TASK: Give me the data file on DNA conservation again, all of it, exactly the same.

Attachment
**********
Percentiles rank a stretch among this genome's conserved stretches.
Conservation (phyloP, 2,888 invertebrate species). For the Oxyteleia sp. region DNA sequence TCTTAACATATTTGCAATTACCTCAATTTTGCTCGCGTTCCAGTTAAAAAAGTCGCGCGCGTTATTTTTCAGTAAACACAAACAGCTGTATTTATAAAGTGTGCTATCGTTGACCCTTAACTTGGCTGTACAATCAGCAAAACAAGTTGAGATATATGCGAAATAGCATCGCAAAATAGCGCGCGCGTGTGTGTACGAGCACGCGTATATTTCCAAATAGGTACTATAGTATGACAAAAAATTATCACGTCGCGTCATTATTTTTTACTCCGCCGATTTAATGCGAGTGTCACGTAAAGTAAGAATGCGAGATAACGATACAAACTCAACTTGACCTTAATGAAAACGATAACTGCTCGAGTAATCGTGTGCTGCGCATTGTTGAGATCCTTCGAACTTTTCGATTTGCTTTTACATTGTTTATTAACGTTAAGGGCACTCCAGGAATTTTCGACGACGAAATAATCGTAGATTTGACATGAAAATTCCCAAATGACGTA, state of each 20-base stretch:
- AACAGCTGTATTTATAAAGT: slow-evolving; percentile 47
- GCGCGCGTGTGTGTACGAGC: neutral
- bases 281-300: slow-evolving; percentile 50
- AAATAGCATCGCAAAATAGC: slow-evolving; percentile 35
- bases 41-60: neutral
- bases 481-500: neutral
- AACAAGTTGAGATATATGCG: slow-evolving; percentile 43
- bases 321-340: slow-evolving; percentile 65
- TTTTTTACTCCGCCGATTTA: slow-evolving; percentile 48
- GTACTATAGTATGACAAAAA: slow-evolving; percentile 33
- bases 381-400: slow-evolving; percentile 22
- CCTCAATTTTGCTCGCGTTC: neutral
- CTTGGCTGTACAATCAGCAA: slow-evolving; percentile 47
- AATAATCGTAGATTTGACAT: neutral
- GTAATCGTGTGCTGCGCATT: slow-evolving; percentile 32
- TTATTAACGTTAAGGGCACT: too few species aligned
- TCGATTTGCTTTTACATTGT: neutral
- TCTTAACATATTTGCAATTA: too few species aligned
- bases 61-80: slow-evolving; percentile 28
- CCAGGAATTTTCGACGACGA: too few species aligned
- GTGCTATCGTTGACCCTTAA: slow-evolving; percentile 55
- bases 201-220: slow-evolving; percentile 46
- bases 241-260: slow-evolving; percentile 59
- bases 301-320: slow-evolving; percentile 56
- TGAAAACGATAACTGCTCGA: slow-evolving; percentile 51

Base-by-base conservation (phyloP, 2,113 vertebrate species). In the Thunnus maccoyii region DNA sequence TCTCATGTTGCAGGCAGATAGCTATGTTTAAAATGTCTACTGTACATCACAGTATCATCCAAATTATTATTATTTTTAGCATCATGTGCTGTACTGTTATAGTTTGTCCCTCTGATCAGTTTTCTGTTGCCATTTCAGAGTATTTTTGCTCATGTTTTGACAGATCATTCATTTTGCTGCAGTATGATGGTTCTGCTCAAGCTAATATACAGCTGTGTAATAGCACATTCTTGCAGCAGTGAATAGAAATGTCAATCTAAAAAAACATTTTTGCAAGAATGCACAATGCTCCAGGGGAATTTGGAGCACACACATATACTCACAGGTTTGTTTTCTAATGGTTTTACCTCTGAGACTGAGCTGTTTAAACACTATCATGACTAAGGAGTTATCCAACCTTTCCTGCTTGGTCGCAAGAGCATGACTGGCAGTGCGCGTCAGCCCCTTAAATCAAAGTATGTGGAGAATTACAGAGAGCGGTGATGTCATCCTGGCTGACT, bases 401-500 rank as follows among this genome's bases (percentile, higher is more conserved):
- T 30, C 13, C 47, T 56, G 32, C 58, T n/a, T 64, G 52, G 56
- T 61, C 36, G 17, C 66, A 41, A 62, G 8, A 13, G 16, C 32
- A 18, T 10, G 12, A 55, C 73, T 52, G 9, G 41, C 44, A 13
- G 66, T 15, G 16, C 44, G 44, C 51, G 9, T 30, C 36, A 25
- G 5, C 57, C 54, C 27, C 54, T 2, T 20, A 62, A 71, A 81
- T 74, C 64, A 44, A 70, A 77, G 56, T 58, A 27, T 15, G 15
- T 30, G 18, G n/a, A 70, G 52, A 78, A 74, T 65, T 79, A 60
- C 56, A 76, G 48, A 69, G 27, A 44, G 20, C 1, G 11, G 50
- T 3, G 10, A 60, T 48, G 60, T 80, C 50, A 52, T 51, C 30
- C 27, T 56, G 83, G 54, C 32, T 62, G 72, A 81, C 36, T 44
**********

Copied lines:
Percentiles rank a stretch among this genome's conserved stretches.
Conservation (phyloP, 2,888 invertebrate species). For the Oxyteleia sp. region DNA sequence TCTTAACATATTTGCAATTACCTCAATTTTGCTCGCGTTCCAGTTAAAAAAGTCGCGCGCGTTATTTTTCAGTAAACACAAACAGCTGTATTTATAAAGTGTGCTATCGTTGACCCTTAACTTGGCTGTACAATCAGCAAAACAAGTTGAGATATATGCGAAATAGCATCGCAAAATAGCGCGCGCGTGTGTGTACGAGCACGCGTATATTTCCAAATAGGTACTATAGTATGACAAAAAATTATCACGTCGCGTCATTATTTTTTACTCCGCCGATTTAATGCGAGTGTCACGTAAAGTAAGAATGCGAGATAACGATACAAACTCAACTTGACCTTAATGAAAACGATAACTGCTCGAGTAATCGTGTGCTGCGCATTGTTGAGATCCTTCGAACTTTTCGATTTGCTTTTACATTGTTTATTAACGTTAAGGGCACTCCAGGAATTTTCGACGACGAAATAATCGTAGATTTGACATGAAAATTCCCAAATGACGTA, state of each 20-base stretch:
- AACAGCTGTATTTATAAAGT: slow-evolving; percentile 47
- GCGCGCGTGTGTGTACGAGC: neutral
- bases 281-300: slow-evolving; percentile 50
- AAATAGCATCGCAAAATAGC: slow-evolving; percentile 35
- bases 41-60: neutral
- bases 481-500: neutral
- AACAAGTTGAGATATATGCG: slow-evolving; percentile 43
- bases 321-340: slow-evolving; percentile 65
- TTTTTTACTCCGCCGATTTA: slow-evolving; percentile 48
- GTACTATAGTATGACAAAAA: slow-evolving; percentile 33
- bases 381-400: slow-evolving; percentile 22
- CCTCAATTTTGCTCGCGTTC: neutral
- CTTGGCTGTACAATCAGCAA: slow-evolving; percentile 47
- AATAATCGTAGATTTGACAT: neutral
- GTAATCGTGTGCTGCGCATT: slow-evolving; percentile 32
- TTATTAACGTTAAGGGCACT: too few species aligned
- TCGATTTGCTTTTACATTGT: neutral
- TCTTAACATATTTGCAATTA: too few species aligned
- bases 61-80: slow-evolving; percentile 28
- CCAGGAATTTTCGACGACGA: too few species aligned
- GTGCTATCGTTGACCCTTAA: slow-evolving; percentile 55
- bases 201-220: slow-evolving; percentile 46
- bases 241-260: slow-evolving; percentile 59
- bases 301-320: slow-evolving; percentile 56
- TGAAAACGATAACTGCTCGA: slow-evolving; percentile 51

Base-by-base conservation (phyloP, 2,113 vertebrate species). In the Thunnus maccoyii region DNA sequence TCTCATGTTGCAGGCAGATAGCTATGTTTAAAATGTCTACTGTACATCACAGTATCATCCAAATTATTATTATTTTTAGCATCATGTGCTGTACTGTTATAGTTTGTCCCTCTGATCAGTTTTCTGTTGCCATTTCAGAGTATTTTTGCTCATGTTTTGACAGATCATTCATTTTGCTGCAGTATGATGGTTCTGCTCAAGCTAATATACAGCTGTGTAATAGCACATTCTTGCAGCAGTGAATAGAAATGTCAATCTAAAAAAACATTTTTGCAAGAATGCACAATGCTCCAGGGGAATTTGGAGCACACACATATACTCACAGGTTTGTTTTCTAATGGTTTTACCTCTGAGACTGAGCTGTTTAAACACTATCATGACTAAGGAGTTATCCAACCTTTCCTGCTTGGTCGCAAGAGCATGACTGGCAGTGCGCGTCAGCCCCTTAAATCAAAGTATGTGGAGAATTACAGAGAGCGGTGATGTCATCCTGGCTGACT, bases 401-500 rank as follows among this genome's bases (percentile, higher is more conserved):
- T 30, C 13, C 47, T 56, G 32, C 58, T n/a, T 64, G 52, G 56
- T 61, C 36, G 17, C 66, A 41, A 62, G 8, A 13, G 16, C 32
- A 18, T 10, G 12, A 55, C 73, T 52, G 9, G 41, C 44, A 13
- G 66, T 15, G 16, C 44, G 44, C 51, G 9, T 30, C 36, A 25
- G 5, C 57, C 54, C 27, C 54, T 2, T 20, A 62, A 71, A 81
- T 74, C 64, A 44, A 70, A 77, G 56, T 58, A 27, T 15, G 15
- T 30, G 18, G n/a, A 70, G 52, A 78, A 74, T 65, T 79, A 60
- C 56, A 76, G 48, A 69, G 27, A 44, G 20, C 1, G 11, G 50
- T 3, G 10, A 60, T 48, G 60, T 80, C 50, A 52, T 51, C 30
- C 27, T 56, G 83, G 54, C 32, T 62, G 72, A 81, C 36, T 44